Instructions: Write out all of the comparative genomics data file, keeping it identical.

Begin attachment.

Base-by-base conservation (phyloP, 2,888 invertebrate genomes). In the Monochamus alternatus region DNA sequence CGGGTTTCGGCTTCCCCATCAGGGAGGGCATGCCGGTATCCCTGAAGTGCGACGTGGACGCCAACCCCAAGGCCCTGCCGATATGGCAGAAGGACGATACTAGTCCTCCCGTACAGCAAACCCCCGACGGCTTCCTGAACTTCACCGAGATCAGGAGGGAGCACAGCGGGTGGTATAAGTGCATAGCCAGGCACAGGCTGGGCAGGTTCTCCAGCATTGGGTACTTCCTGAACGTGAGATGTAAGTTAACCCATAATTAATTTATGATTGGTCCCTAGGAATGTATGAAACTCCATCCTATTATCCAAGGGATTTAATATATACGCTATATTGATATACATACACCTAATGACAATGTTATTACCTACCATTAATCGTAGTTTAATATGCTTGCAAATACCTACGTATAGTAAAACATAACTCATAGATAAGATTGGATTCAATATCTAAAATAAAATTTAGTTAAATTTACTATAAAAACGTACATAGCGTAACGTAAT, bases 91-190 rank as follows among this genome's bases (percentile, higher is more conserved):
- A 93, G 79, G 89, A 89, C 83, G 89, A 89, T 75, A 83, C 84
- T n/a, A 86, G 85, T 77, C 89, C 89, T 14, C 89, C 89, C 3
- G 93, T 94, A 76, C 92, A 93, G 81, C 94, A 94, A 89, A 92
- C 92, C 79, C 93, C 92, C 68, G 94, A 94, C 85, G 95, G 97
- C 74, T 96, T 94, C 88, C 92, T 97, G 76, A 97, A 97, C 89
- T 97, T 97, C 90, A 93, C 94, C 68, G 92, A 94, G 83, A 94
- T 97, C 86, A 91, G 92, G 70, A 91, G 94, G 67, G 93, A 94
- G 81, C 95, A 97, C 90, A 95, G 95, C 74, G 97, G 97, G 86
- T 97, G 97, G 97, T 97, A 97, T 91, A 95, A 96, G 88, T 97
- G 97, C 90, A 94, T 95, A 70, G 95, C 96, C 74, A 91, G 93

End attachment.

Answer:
Base-by-base conservation (phyloP, 2,888 invertebrate genomes). In the Monochamus alternatus region DNA sequence CGGGTTTCGGCTTCCCCATCAGGGAGGGCATGCCGGTATCCCTGAAGTGCGACGTGGACGCCAACCCCAAGGCCCTGCCGATATGGCAGAAGGACGATACTAGTCCTCCCGTACAGCAAACCCCCGACGGCTTCCTGAACTTCACCGAGATCAGGAGGGAGCACAGCGGGTGGTATAAGTGCATAGCCAGGCACAGGCTGGGCAGGTTCTCCAGCATTGGGTACTTCCTGAACGTGAGATGTAAGTTAACCCATAATTAATTTATGATTGGTCCCTAGGAATGTATGAAACTCCATCCTATTATCCAAGGGATTTAATATATACGCTATATTGATATACATACACCTAATGACAATGTTATTACCTACCATTAATCGTAGTTTAATATGCTTGCAAATACCTACGTATAGTAAAACATAACTCATAGATAAGATTGGATTCAATATCTAAAATAAAATTTAGTTAAATTTACTATAAAAACGTACATAGCGTAACGTAAT, bases 91-190 rank as follows among this genome's bases (percentile, higher is more conserved):
- A 93, G 79, G 89, A 89, C 83, G 89, A 89, T 75, A 83, C 84
- T n/a, A 86, G 85, T 77, C 89, C 89, T 14, C 89, C 89, C 3
- G 93, T 94, A 76, C 92, A 93, G 81, C 94, A 94, A 89, A 92
- C 92, C 79, C 93, C 92, C 68, G 94, A 94, C 85, G 95, G 97
- C 74, T 96, T 94, C 88, C 92, T 97, G 76, A 97, A 97, C 89
- T 97, T 97, C 90, A 93, C 94, C 68, G 92, A 94, G 83, A 94
- T 97, C 86, A 91, G 92, G 70, A 91, G 94, G 67, G 93, A 94
- G 81, C 95, A 97, C 90, A 95, G 95, C 74, G 97, G 97, G 86
- T 97, G 97, G 97, T 97, A 97, T 91, A 95, A 96, G 88, T 97
- G 97, C 90, A 94, T 95, A 70, G 95, C 96, C 74, A 91, G 93